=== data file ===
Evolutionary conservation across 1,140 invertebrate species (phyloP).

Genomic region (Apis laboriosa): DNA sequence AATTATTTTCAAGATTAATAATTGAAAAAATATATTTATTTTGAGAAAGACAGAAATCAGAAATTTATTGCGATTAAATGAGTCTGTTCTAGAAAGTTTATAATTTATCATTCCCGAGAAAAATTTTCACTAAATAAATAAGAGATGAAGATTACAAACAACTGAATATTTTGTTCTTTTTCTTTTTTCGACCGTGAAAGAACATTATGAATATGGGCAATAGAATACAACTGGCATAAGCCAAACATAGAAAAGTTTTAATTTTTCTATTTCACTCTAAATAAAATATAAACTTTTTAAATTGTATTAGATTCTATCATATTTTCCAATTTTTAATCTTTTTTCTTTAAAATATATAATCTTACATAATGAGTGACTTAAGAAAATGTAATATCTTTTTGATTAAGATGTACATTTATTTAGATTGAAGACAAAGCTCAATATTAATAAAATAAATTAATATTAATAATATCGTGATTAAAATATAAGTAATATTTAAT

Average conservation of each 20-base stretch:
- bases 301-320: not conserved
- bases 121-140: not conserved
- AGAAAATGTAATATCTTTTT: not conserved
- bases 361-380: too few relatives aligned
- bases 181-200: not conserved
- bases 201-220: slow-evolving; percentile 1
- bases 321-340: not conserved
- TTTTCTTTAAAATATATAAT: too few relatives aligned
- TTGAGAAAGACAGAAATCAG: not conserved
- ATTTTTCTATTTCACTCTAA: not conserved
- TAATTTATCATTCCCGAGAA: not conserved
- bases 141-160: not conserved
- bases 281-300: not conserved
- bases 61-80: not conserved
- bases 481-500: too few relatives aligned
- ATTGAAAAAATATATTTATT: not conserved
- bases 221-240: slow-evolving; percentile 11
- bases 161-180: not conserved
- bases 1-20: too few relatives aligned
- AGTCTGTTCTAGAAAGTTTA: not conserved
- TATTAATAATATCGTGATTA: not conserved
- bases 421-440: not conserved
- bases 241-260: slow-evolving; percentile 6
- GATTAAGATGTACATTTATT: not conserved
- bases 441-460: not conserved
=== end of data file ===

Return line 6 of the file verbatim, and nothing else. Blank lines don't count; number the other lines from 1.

- AGAAAATGTAATATCTTTTT: not conserved